- Created by: lwilson23
- Created on: 15-02-19 12:11
The Cabinet Mission
- the Atlantic Charter meant that all countries had the right to self-determination - Churchill said this didn't apply to India. SOS Leo Amery and PM Clement Attlee were both pro-India - Churchill alone in his imperialist views.
- Labour get into power on 26 July 1945 - INC happy. Attlee formed the Indian Committee - headed by Cripps who was besties with Nehru, the INC pres. Muslims cast aside as INC and the Labour party had a much better relationship. Cripps held elections to try and get INC in power again.
- in 1946 - INC won the majority (58%) compared to ML (27%) - INC dominated again despite dropping out of government at the outbreak of WWII and the ML's continuous support.
- the 1946 Cabinet Mission didn't want partition, but were not adverse to the idea of separate Muslim states within a united India. Unification their key aim.
- The CM met with the INC and ML in Simla again in early May 1946 - with the proposition of a Hindu heartland peppered with Muslim-dominated provinces. Kept India united, but meant that the Muslims could 'break away' from the INC if they started to dominate once again.
The May Statement and Great Calcutta Killings
- the CM also proposed a fall-back proposition of the creation of two seperate states - Hindustan and Pakistan.
- this May Statement was rejected by INC but accepted by Jinnah - with the CM then growing frustrated and announcing the formation of an Interim Government - Indians and Viceroy. The INC wanted to choose all members but Jinnah wanted to pick the Muslim ones - led to disagreement and the collapse of this government before it had begun as the Viceroy chose all members. This caused the INC to go back on themselves and then accept the May Statement.
- this really angered Jinnah, and he called for a Day of Direct Action on 16th August 1946 (Great Calcutta Killings) where the police took a hoilday and the Muslims went around beating and killing Hindus (20,000 Hindu casualties). Muslim hartal. Wavell sympathised with the Muslim cause.
- the Interim Government was then sworn in on 2nd September 1946 to quell unrest, with Nehru as India's PM. Wavell persuaded Jinnah to join the government against his wishes.
- Wavell was then replaced by Lord Mountbatten in January of 1947 - no political experience and had never been to India.
Partition of Pakistan
- Mountbatten given instructions not to parition India - if INC and ML couldn't agree power was to be devolved to the princeley states. Mountbatten went into the INC's pocket. Mountbatten started to see partition as the only option due to religious tension.
- two plans for partition were made:
- Plan Balkan - allowed princeley states and British Indian Provinces to control their own future - but divide made this impossible - British ineptitude shown.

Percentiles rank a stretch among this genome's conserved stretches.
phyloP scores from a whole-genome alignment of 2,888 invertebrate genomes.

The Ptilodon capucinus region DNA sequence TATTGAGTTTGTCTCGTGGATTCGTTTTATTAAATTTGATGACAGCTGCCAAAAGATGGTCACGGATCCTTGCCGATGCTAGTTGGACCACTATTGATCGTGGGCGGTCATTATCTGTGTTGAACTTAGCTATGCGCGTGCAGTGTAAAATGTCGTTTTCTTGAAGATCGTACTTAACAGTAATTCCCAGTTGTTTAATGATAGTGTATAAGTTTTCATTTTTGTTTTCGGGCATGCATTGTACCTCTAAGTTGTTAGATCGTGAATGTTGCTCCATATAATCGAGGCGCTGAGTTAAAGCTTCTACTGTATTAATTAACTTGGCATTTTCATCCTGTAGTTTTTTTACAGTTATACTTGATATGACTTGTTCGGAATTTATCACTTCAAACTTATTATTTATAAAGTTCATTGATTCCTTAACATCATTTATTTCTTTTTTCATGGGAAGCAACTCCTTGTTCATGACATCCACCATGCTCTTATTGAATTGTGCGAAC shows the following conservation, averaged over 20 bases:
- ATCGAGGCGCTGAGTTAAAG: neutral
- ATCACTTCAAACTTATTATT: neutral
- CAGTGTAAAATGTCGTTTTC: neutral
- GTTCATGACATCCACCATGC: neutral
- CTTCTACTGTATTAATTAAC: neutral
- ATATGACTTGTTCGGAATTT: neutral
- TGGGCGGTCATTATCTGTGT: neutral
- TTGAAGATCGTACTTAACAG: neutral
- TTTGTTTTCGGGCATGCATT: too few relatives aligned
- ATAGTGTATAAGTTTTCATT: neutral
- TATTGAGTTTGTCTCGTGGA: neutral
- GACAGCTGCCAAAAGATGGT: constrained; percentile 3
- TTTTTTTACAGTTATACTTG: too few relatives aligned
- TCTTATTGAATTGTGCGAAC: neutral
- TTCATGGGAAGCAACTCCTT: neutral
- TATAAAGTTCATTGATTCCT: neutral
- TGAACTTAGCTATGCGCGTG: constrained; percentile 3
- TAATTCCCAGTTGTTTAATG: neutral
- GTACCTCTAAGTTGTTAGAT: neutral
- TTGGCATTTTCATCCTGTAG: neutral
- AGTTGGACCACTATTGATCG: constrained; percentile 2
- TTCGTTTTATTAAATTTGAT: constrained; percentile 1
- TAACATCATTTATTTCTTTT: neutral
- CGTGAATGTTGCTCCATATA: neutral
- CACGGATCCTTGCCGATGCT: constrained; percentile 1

- The Menon Plan - Boundary Commission made up of Muslims, Hindus and led by Sir Cyril Radcliffe (British) formed to separate Pakistan from India. Outdated maps used and bribes taken by officials - given only five weeks to perform such an important task. British ineptitude again - V.P. Menon was the Indian person the plan was named after.
- given such a short time due to unrest with militant Sikhs in the Punjab - risk of Civil War.
- partition was a bit of a botched job - 1-3 million Indians died in transit, division wasn't always fair (as seen with Kashmir which remains extremely contested to this day). Despite Radcliffe's impartiality, he had corrupt advisers and poor materials.
Issues with Partition and Independence Granted
- Mountbatten was easily persuaded by the INC to change the divisions set out by Radcliffe - seen in the case of Firozpur, a city that was well within Pakistan but was given to India because Nehru complained. Mountbatten didn't like Jinnah and believed Pakistan wouldn't last.
- Raj assets were divided unequally - 82.5% for India, 17.5% for Pakistan. The Princeley States were also told to pick a side despite Conrad Corfield (British Civil Servant) saying they could govern themselves. Public services had to be dismantled and reassembled.
- Gandhi saw partition as a loss of a unified India, retreated from political scene in 1945 and then was assassinated on 30th January 1948 by a fanatical Hindu as he didn't think Gandhi got Hindus what he promised them. Jinnah died on 11 September of the same year after seeing his dream of partition become a reality in August of 1947.
- Nehru remained PM of India until his death in 1964. Independence for India was granted on 15th August, 1947 - but Britain still had control in some areas (tea industry etc.). Pakistan was in a state of unrest and still is a tension-filled hotbed to this day.